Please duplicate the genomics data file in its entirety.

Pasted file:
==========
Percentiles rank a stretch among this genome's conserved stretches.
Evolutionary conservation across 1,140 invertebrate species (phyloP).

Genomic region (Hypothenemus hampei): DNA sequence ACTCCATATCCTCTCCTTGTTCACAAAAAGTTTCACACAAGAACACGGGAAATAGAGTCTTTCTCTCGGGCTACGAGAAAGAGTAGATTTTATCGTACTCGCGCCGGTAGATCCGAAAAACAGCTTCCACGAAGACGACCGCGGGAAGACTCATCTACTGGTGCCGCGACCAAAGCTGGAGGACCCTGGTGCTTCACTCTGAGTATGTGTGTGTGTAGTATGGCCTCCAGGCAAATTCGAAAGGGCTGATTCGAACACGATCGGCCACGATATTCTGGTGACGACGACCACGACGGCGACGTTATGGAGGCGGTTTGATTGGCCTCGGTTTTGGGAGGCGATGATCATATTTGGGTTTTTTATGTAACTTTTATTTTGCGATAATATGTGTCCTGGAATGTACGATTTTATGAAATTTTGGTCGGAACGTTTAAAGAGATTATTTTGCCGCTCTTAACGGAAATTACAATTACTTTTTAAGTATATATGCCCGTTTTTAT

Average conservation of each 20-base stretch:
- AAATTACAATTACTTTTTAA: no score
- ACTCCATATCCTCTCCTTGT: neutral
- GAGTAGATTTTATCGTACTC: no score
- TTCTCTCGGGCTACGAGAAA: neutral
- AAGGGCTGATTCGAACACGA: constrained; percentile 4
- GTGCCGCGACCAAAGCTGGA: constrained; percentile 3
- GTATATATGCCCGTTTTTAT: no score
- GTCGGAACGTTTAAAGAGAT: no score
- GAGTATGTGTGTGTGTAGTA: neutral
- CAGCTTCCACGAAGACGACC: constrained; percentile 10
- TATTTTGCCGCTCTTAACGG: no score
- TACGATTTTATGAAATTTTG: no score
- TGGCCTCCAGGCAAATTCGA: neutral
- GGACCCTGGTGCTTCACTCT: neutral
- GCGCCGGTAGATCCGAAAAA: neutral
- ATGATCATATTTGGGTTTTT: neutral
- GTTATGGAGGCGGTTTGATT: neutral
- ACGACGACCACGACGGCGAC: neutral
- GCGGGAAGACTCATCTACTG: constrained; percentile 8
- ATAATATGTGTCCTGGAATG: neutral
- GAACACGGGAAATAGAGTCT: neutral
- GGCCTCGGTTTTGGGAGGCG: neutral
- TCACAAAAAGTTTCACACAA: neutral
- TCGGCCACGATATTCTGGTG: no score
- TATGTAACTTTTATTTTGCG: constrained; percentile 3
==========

Percentiles rank a stretch among this genome's conserved stretches.
Evolutionary conservation across 1,140 invertebrate species (phyloP).

Genomic region (Hypothenemus hampei): DNA sequence ACTCCATATCCTCTCCTTGTTCACAAAAAGTTTCACACAAGAACACGGGAAATAGAGTCTTTCTCTCGGGCTACGAGAAAGAGTAGATTTTATCGTACTCGCGCCGGTAGATCCGAAAAACAGCTTCCACGAAGACGACCGCGGGAAGACTCATCTACTGGTGCCGCGACCAAAGCTGGAGGACCCTGGTGCTTCACTCTGAGTATGTGTGTGTGTAGTATGGCCTCCAGGCAAATTCGAAAGGGCTGATTCGAACACGATCGGCCACGATATTCTGGTGACGACGACCACGACGGCGACGTTATGGAGGCGGTTTGATTGGCCTCGGTTTTGGGAGGCGATGATCATATTTGGGTTTTTTATGTAACTTTTATTTTGCGATAATATGTGTCCTGGAATGTACGATTTTATGAAATTTTGGTCGGAACGTTTAAAGAGATTATTTTGCCGCTCTTAACGGAAATTACAATTACTTTTTAAGTATATATGCCCGTTTTTAT

Average conservation of each 20-base stretch:
- AAATTACAATTACTTTTTAA: no score
- ACTCCATATCCTCTCCTTGT: neutral
- GAGTAGATTTTATCGTACTC: no score
- TTCTCTCGGGCTACGAGAAA: neutral
- AAGGGCTGATTCGAACACGA: constrained; percentile 4
- GTGCCGCGACCAAAGCTGGA: constrained; percentile 3
- GTATATATGCCCGTTTTTAT: no score
- GTCGGAACGTTTAAAGAGAT: no score
- GAGTATGTGTGTGTGTAGTA: neutral
- CAGCTTCCACGAAGACGACC: constrained; percentile 10
- TATTTTGCCGCTCTTAACGG: no score
- TACGATTTTATGAAATTTTG: no score
- TGGCCTCCAGGCAAATTCGA: neutral
- GGACCCTGGTGCTTCACTCT: neutral
- GCGCCGGTAGATCCGAAAAA: neutral
- ATGATCATATTTGGGTTTTT: neutral
- GTTATGGAGGCGGTTTGATT: neutral
- ACGACGACCACGACGGCGAC: neutral
- GCGGGAAGACTCATCTACTG: constrained; percentile 8
- ATAATATGTGTCCTGGAATG: neutral
- GAACACGGGAAATAGAGTCT: neutral
- GGCCTCGGTTTTGGGAGGCG: neutral
- TCACAAAAAGTTTCACACAA: neutral
- TCGGCCACGATATTCTGGTG: no score
- TATGTAACTTTTATTTTGCG: constrained; percentile 3